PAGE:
I will say also that this, you know, “Who do you want to call at 3:00 a.m.?” was kind of — I’m not sure how that’s playing among Democrats, but it certainly would play to John McCain’s favor in the general election. And it’s important to understand a lot of the swipes that are being taken between the candidates will have an impact as the campaign goes on, once the nominee for the Democrats is decided.
We also have, as we mentioned, as an important race in Cleveland, Dennis Kucinich, Congressman Dennis Kucinich, the stalwart of the attempt to impeach, the long overdue impeachment of George W. Bush, is being challenged with a — I was in Cleveland and saw some of the ads that have been running against him by his fellow Democrats. They are really brutal. He’s expected to pull through, but that is an extremely important race today that people should keep their eyes on.
AMY GOODMAN: Running again for his own seat as a congressman, though he was a presidential candidate.
HARVEY WASSERMAN: Yes, I think this would be his seventh term. And, you know, Dennis Kucinich saved the municipal light system in Cleveland. He’s a real hero up there, which is really playing out now, because electric rates are so high among the private utilities and the public muni utility customers’ rates are much lower, and it’s a much greener utility. Dennis Kucinich is a real hero in Cleveland, and I don’t think they’re going to beat him, but an attempt has certainly been made, and people need to be aware of that.
AMY GOODMAN: Harvey Wasserman, I want to thank you for being with us, senior editor at the Ohio-based freepress.org, author of —- co-author of Ohio’s Stolen Election: Voices of the Disenfranchised. We turn now -—
HARVEY WASSERMAN: Amy, thanks a lot. It’s a great show, as always.
AMY GOODMAN: Thanks, Harvey.
We turn now very quickly to Vermont to journalist David Goodman, also happens to be my brother, where they are voting today, as they head off all over the state right now to their town meetings. Hi, David.
DAVID GOODMAN: Hi, Amy.
AMY GOODMAN: What’s happening in Vermont?
DAVID GOODMAN: Well, today is Town Meeting, which is every — all state business and schools are closed. It’s the annual exercise in direct democracy, where we go — and I will, as soon as I get off the phone, be going to discuss in my community the issues and debate the issues of the day, which also sometimes touch on national and international issues. Last year, Vermont, at Town Meeting, a number of communities debated and passed impeachment resolutions, and this was — really captivated many people in the state.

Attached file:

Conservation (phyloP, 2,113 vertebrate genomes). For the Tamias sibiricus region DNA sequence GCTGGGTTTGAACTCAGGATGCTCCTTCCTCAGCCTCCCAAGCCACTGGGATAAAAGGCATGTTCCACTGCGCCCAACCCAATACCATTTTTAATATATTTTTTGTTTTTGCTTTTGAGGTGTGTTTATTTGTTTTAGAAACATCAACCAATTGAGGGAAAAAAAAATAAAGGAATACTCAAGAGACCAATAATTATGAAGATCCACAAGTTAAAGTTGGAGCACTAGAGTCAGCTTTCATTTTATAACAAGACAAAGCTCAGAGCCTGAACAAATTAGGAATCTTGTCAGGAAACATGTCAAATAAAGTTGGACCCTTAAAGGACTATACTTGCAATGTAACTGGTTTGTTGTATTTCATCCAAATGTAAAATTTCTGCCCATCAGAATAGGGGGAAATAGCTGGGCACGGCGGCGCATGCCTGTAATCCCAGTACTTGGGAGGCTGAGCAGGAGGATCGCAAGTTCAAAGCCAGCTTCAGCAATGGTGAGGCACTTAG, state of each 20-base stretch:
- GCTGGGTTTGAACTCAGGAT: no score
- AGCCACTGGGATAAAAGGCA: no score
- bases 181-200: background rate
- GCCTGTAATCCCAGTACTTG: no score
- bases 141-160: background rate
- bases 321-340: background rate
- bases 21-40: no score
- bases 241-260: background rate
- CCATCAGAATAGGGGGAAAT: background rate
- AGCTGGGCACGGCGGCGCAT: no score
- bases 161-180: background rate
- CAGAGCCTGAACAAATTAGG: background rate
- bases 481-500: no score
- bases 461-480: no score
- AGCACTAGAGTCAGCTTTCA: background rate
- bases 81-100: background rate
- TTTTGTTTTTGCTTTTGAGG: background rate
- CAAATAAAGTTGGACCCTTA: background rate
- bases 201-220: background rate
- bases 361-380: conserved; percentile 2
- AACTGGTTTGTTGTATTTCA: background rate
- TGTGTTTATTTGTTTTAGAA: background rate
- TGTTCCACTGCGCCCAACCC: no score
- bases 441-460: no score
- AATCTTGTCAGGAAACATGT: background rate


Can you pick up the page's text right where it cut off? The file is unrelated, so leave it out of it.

This year, there is in Brattleboro a resolution to — calling for the indictment of Bush and Cheney, which mirrors resolutions in Kennebunkport, Maine and Portland, Oregon, which is really a symbolic resolution. It would technically authorize the local police to arrest them if they came there. But really it’s meant to boost efforts, more serious efforts, in Europe, in particular, to bring charges, war crimes charges against Bush and Cheney. But it’s just an indication of how Town Meeting really covers a gamut.
As for the current election here, it is a sign of how close this race is with Clinton and Obama, in particular, that Vermont has come into play. The Vermont primary, which is always on Town Meeting Day, there are twenty — some twenty delegates at stake here over — you need roughly 2,000, a little over 2,000 delegates nationwide to win, so with just one percent at stake here. But they’re saying, you know, that the one percent could in fact decide whether it goes to Clinton or Obama. So polls here, statewide polls, show Obama leading by roughly 20 percent. State political leadership has been divided in their support. Senator Leahy and Congressman Peter Welch — Pat Leahy, of course, the chair of the Senate Judiciary Committee —- have been backing Obama. Leahy, in particular, in the last few days has been speaking very forcefully, tying Clinton to the war and saying that as a result she does not deserve to be president. Others who have lined up behind Clinton include the Speaker of the House Gaye Symington and former Governor Madeleine Kunin. But the -—
AMY GOODMAN: And Senator Sanders, the independent, has not taken a position.
DAVID GOODMAN: Bernie Sanders has said he will not campaign for anyone until after the race is basically decided. He is, as you say, an independent and wants to maintain that status in this race.
AMY GOODMAN: So do you all vote in your town meetings?
DAVID GOODMAN: We do. We go, and throughout the course of the day the polls are open, and so debates are taking place on the floor. It will be in my local elementary school. And in the back of the room, people are voting on everything from their school budgets right up to who they are voting for to nominate to be president.
The news around here is that Hillary Clinton discovered Vermont last week. She had little or no presence here politically. Obama had had a campaign office for quite some time, now has seven offices throughout the state. Clinton did not gear up for Vermont until about two weeks ago. The highest-profile surrogate appearance was by her daughter Chelsea Clinton, who showed up in Burlington last week. So Clinton is playing catch-up here in terms of organizing.
AMY GOODMAN: Well, we’re going to leave it there. We’ll find out how the state goes tomorrow, as we will, of course, cover what happens after what is known as Super Tuesday II. David Goodman joining us from Waterbury, Vermont.